More than 200 – mostly male – members of Congress have signed a brief urging the Supreme Court to “reconsider” Roe v Wade, the 1973 ruling protecting women’s abortion rights.
It’s a new decade, but women’s reproductive rights seem to be right out of the dark ages.
Roe v Wade, which legalised abortion in America, is at risk of being overturned or scaled back after more than 200 – mostly male – members of Congress signed an amicus brief urging the US Supreme Court to “reconsider” the 1973 landmark decision.
An amicus brief is an attempt by an uninvolved-but-interested party to influence a court decision. In this brief regarding Roe v Wade, 39 senators and 168 representatives have outlined their support for an aggressively restrictive Louisiana law that would require admitting privileges at nearby hospitals for doctors who perform abortions. If allowed, the appeal would close almost every abortion clinic in the state.
The case in question will come before the court in March and will be the first time that justices Neil Gorsuch and Brett Kavanaugh, both appointed by Donald Trump, hear an abortion case as members of the high court.
Jane Roe was the pseudonym given to plaintiff Norma McCorvey, who challenged the Texas laws on abortion. The court decision, which classified the criminalisation of abortion as a violation of the constitutional right to privacy, is seen as a legal safeguard for a woman’s right to choose whether or not to have an abortion.
In the brief, the lawmakers described that decision as “radically unsettled precedent,” adding that its “jurisprudence has been haphazard from the beginning,” because “Roe did not actually hold that abortion was a ‘fundamental’ constitutional right but only implied it.”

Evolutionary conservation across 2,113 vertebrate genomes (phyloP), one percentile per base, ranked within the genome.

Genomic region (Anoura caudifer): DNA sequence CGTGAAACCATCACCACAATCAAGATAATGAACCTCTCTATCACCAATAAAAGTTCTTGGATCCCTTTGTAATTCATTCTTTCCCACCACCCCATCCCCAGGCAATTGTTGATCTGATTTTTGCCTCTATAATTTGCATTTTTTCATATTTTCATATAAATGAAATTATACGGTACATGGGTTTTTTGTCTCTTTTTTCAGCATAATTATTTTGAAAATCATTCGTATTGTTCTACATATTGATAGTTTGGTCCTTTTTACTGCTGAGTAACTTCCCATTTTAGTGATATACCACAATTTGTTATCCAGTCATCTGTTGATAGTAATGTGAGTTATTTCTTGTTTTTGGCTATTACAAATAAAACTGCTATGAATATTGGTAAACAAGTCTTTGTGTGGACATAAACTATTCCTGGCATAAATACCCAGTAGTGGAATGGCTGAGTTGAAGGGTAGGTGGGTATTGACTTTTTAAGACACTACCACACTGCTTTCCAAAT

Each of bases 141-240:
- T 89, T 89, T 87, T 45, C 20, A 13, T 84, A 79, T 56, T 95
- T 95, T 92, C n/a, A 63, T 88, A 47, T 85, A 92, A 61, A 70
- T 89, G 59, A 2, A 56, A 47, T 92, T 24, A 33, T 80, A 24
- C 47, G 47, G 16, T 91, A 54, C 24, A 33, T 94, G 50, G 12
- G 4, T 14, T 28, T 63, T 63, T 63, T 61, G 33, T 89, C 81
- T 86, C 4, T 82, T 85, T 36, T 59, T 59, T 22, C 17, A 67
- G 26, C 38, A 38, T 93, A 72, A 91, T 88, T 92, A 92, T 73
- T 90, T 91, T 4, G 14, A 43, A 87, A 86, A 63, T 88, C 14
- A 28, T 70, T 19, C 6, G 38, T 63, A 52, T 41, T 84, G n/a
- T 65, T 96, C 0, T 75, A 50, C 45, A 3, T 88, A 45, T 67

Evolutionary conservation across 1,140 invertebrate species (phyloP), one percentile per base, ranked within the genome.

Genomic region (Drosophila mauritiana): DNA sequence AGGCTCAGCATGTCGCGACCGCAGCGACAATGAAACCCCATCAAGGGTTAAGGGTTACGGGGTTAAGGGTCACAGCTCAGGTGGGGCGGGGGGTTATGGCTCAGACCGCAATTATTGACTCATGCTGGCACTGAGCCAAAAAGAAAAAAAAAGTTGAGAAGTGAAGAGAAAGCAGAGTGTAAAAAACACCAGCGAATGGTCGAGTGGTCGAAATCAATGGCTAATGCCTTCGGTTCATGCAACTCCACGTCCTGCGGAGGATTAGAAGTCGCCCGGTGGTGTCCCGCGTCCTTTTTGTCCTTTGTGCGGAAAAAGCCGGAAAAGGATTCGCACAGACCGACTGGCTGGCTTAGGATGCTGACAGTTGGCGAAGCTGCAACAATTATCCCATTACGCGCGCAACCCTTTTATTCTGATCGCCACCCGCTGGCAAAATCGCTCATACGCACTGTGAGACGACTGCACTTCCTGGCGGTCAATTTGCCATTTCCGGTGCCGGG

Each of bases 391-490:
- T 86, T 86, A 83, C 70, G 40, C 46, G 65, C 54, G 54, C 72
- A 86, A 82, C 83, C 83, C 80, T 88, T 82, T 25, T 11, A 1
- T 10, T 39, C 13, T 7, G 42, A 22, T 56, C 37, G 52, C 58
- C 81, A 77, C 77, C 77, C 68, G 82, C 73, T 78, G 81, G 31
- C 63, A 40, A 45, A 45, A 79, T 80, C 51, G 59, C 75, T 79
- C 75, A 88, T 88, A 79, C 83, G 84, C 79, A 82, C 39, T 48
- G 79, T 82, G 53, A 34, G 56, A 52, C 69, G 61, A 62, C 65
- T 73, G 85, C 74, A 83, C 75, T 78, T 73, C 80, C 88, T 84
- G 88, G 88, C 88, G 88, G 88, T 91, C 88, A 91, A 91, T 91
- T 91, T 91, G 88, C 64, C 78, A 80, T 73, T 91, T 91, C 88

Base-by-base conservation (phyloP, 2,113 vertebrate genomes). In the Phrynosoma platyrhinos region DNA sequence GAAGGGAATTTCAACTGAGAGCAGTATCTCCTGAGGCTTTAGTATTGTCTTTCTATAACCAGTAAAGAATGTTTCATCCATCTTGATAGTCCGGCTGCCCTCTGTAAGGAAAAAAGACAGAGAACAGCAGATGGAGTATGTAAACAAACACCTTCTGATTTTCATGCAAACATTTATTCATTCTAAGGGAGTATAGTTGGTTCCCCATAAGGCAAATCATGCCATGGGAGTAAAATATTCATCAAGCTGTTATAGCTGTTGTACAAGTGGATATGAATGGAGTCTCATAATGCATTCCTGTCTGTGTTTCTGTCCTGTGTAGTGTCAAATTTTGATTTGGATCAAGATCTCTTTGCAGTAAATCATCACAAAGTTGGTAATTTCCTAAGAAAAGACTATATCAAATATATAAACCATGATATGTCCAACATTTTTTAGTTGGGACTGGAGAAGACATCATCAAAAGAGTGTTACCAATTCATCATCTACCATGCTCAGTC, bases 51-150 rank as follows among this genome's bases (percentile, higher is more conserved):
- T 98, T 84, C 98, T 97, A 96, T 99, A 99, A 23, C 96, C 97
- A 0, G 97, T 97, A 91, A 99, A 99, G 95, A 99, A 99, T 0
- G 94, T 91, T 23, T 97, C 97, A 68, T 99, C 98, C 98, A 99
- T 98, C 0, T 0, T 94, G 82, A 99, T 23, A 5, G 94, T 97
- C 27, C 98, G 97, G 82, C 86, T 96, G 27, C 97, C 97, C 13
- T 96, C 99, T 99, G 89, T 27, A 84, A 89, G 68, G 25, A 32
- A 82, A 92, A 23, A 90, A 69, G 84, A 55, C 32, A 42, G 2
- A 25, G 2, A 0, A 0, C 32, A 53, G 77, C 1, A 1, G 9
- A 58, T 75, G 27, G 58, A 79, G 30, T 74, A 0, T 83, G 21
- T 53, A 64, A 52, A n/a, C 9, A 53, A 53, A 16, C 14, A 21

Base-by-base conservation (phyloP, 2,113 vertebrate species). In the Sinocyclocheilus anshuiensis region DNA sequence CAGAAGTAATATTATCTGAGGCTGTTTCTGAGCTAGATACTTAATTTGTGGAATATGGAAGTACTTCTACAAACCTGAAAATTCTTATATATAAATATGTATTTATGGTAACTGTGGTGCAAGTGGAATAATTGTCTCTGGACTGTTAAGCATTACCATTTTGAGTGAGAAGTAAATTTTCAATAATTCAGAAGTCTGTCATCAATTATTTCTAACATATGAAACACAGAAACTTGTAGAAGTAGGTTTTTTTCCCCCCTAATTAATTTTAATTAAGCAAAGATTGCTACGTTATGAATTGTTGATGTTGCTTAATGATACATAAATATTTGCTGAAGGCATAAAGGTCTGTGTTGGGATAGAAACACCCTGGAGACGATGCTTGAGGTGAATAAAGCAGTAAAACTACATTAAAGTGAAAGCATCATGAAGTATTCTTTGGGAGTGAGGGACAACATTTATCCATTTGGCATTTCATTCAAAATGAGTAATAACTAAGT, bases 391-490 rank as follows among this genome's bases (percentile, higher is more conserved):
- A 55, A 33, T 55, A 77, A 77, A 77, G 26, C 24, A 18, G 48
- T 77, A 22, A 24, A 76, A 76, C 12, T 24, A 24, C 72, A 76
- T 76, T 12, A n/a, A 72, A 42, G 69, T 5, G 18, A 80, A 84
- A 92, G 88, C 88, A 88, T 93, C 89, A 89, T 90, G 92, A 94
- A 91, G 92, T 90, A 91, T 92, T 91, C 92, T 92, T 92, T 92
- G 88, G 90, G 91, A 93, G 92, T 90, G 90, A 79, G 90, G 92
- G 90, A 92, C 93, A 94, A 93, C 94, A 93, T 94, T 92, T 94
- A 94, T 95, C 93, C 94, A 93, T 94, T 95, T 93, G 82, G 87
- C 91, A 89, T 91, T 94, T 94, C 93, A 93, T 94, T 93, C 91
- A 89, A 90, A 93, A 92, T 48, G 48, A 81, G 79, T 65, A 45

Further, they argue that the Louisiana case “illustrates the unworkability of the ‘right to abortion’ found in Roe v Wade… and the need for the court to again take up the issue of whether Roe and Casey should be reconsidered and, if appropriate, overruled.”
With recent law changes already restricting access to abortions in some states to a level not seen in decades, the enormity of this fresh threat to women’s reproductive rights – in 2020 – is almost unfathomable. Alabama passed a near-total ban last year, including for pregnancies resulting from rape or incest, unless the woman’s life is in danger. The overturning or scaling back of Roe v Wade could see an end to safe, legal abortion anywhere in America.
“Anti-abortion politicians are using every trick in the book to ban abortion,” said Alexis McGill Johnson, acting president and CEO of Planned Parenthood, wrote on Twitter reacting to the news.
“Asking the Supreme Court to reconsider overturning Roe is an assault on our basic rights, plain and simple. Abortion is safe and legal, and we’re doing everything we can to keep it way.”
Further, according to a 2019 study, 61% of US adults believe that abortion should be legal in the US in all or most cases, compared to 38% who say it should be illegal all or most of the time.
Several Democratic presidential candidates, including Elizabeth Warren and Bernie Sanders, have expressed their support for a federal law enshrining the right of all women to make decisions about reproduction, including a right to abortion and contraception.
During her campaign, former Democratic candidate Kamala Harris even advocated for an abortion rights version of the Voting Rights Act, which would require states with a history of misogynist anti-abortion laws to get federal approval before they are permitted to enact new abortion restrictions.
The message is clear: with a president who has made it evident he doesn’t value women’s rights and the last significant legal safeguard under serious threat, it’s more crucial than ever to secure access to abortion for women in America. Otherwise, 2020 might be remembered for all the wrong reasons.